The government’s electronic cash register system, known as EET, will be
suspended until the end of 2020 in a bid to help businesses hit hard by the
coronavirus crisis. The law enabling the suspension of EET was signed by
President Miloš Zeman on Thursday.
Under the divisive electronic cash register system, the first phase of which was introduced in late 2016, retailers, restaurants and other businesses in the Czech Republic must record their takings in real time into a central state system.
The government originally suspended the system until three months after the end of state of emergency, which ended on May 17.
The number of smokers in the Czech Republic has been steadily decreasing
over the past seven years, according to new data released on Thursday.
Less than 25 percent of respondents in an annual survey conducted by the State Health Institute said they were smokers. The drop in the number of smokers is most apparent in the 15 to 24 age group. While in 2017, 35 percent were smokers, last year it was only 23.
An anti-smoking bill, introducing a strict ban on smoking in pubs, restaurants and other facilities, was introduced in the Czech Republic in June 2017.
The number of newly registered Covid-19 infections in the Czech Republic
rose by 36 on Wednesday, which is the lowest figure in the past six days,
according to Czech Health Ministry statistics. There have been no
coronavirus-related deaths reported over the past 48 hours.
The overall number of registered cases has reached 9,086. Some 317 people have died and 6,370 have recovered from the disease. At the moment, 149 people are hospitalised with Covid-19, with 21 in serious condition.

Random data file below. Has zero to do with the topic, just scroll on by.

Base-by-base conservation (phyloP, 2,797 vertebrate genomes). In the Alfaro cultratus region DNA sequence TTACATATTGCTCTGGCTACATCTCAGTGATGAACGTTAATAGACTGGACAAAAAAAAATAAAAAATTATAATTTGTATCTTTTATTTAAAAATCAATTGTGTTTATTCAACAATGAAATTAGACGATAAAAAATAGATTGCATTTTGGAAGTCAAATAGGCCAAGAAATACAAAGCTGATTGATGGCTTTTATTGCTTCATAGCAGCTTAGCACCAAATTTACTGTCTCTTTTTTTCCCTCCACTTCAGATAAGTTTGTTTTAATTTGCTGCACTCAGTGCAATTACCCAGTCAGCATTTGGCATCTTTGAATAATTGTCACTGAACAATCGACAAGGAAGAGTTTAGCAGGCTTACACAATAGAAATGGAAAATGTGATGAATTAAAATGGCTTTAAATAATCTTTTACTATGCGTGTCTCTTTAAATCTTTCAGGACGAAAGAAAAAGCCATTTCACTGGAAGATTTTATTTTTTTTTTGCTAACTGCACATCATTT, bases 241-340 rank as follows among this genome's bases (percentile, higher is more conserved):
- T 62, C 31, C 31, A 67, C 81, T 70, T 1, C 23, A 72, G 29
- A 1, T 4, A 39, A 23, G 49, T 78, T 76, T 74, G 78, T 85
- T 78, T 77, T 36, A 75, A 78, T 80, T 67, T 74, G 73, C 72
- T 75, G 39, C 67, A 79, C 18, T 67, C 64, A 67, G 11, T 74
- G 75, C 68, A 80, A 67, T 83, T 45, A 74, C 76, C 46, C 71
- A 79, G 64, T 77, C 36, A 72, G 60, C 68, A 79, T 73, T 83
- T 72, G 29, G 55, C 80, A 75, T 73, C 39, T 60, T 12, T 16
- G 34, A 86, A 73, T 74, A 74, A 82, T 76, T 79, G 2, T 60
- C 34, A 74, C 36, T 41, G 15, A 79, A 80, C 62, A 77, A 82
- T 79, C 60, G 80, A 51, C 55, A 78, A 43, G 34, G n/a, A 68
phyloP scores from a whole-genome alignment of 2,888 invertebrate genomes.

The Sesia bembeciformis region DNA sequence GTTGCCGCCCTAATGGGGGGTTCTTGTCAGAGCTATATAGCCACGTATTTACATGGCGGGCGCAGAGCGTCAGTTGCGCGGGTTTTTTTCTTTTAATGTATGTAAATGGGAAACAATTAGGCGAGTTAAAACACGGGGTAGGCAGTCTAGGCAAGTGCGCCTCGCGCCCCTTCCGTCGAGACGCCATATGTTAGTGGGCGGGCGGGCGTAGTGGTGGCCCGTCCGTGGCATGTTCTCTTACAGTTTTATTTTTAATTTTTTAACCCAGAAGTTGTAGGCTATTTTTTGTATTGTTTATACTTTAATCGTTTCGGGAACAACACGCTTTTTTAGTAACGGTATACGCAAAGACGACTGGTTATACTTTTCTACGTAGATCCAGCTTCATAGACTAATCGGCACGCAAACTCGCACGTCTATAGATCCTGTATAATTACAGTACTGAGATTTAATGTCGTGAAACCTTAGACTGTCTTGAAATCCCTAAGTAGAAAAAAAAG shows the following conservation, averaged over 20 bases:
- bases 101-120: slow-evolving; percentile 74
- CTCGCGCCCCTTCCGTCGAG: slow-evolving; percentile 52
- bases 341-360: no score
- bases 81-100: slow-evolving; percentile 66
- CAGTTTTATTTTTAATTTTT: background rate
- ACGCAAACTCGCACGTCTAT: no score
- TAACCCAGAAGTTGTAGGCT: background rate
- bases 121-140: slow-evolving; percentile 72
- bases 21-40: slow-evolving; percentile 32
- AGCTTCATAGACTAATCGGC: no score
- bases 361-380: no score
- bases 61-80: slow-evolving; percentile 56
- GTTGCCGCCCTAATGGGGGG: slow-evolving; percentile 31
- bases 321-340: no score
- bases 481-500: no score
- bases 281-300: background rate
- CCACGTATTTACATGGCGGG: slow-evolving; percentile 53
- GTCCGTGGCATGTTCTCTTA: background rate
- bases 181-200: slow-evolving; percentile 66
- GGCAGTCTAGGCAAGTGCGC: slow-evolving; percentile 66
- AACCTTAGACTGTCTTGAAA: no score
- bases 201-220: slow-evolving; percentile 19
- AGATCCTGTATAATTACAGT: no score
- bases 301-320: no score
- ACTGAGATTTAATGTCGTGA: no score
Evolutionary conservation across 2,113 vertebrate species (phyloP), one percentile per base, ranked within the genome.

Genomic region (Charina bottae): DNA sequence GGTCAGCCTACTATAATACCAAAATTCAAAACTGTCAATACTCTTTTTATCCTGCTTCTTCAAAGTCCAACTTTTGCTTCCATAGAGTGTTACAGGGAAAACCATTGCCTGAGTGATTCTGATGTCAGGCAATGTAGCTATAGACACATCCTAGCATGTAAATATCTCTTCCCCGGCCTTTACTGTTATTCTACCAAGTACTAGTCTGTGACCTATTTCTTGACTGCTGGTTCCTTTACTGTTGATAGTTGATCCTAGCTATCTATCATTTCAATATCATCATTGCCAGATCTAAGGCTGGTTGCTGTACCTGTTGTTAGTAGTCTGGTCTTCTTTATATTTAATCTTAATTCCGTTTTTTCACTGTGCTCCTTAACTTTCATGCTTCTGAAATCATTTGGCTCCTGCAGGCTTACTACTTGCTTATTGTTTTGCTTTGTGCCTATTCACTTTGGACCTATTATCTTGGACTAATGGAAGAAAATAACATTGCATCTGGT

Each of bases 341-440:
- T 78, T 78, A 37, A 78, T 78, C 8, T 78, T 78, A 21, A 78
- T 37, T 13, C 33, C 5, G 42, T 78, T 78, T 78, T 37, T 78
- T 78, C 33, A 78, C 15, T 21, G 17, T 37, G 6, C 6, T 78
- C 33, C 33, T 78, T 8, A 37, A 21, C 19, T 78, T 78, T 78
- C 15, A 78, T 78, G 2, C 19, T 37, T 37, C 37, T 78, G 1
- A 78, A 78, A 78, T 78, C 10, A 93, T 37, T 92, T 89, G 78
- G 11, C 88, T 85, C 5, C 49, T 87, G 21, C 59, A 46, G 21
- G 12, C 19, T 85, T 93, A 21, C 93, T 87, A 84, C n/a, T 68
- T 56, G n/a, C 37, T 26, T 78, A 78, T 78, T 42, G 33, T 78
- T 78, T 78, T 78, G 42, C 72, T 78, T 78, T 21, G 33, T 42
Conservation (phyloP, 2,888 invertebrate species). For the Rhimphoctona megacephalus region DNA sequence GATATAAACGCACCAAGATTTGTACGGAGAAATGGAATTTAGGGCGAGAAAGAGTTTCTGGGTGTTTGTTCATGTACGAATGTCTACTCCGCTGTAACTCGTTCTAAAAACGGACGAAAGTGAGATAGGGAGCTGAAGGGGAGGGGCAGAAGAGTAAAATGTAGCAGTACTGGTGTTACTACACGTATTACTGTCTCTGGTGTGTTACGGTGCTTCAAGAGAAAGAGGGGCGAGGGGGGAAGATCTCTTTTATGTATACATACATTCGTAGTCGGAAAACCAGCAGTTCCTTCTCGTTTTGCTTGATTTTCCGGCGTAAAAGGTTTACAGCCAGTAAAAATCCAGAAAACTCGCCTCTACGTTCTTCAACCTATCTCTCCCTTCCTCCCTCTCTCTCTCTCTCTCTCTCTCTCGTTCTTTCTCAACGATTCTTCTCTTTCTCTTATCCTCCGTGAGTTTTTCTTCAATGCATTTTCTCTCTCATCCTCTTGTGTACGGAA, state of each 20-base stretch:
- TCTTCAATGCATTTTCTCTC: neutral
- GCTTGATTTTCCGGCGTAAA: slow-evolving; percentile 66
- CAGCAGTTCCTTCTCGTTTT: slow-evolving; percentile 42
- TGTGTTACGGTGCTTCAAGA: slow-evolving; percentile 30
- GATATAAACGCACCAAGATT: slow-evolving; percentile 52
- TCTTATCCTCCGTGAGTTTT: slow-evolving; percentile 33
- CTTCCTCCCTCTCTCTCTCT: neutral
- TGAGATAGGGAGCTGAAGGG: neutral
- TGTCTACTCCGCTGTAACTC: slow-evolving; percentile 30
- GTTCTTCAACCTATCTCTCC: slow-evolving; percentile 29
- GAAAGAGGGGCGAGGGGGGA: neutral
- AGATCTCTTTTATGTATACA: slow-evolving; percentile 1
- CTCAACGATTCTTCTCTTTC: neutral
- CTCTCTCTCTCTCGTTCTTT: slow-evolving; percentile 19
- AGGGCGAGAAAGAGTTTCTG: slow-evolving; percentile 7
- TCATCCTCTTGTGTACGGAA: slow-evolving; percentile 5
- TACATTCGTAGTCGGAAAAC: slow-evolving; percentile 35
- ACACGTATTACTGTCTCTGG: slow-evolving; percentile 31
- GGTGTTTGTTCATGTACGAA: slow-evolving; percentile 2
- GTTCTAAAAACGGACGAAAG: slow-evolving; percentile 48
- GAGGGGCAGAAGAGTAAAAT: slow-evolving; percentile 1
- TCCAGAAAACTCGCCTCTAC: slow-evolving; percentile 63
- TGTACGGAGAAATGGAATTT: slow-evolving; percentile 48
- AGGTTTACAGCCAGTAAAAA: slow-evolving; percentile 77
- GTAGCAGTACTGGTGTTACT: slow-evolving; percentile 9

Slovak Prime Minister Igor Matovič is due to visit the Czech Republic next
Wednesday, June 3. It will be his first trip abroad since being elected in
March. In Prague, Igor Matovič will be received by his Czech counterpart
The Czech Republic has traditionally been the first destination of Slovak officials visit after taking office.
The two prime ministers agreed on Monday to open the borders between their countries. Czechs and Slovaks are now allowed to travel freely without a negative Covid-19 test, provided they return to their country within 48 hours.
Czech fact-checking website Demagog.cz is set to team up with Facebook in
identifying false information, hoaxes and manipulations spread over the
social network, Denik N’s website wrote on Wednesday. In practice, this
will mean that those involved in the Demagog.cz project will evaluate
information that is being spread on social media, research if it is
correct, and, if necessary, add a description highlighting where it is
According to the coordinator of the project Petr Gongala, completely false information could also be completely prevented from showing up in the feeds of users.
Demagog.cz will join the international press agency AFP, which has alreay been involved in this activity since the begining of the year.
The Chairman of the Civic Democrats, Petr Fiala, believes that another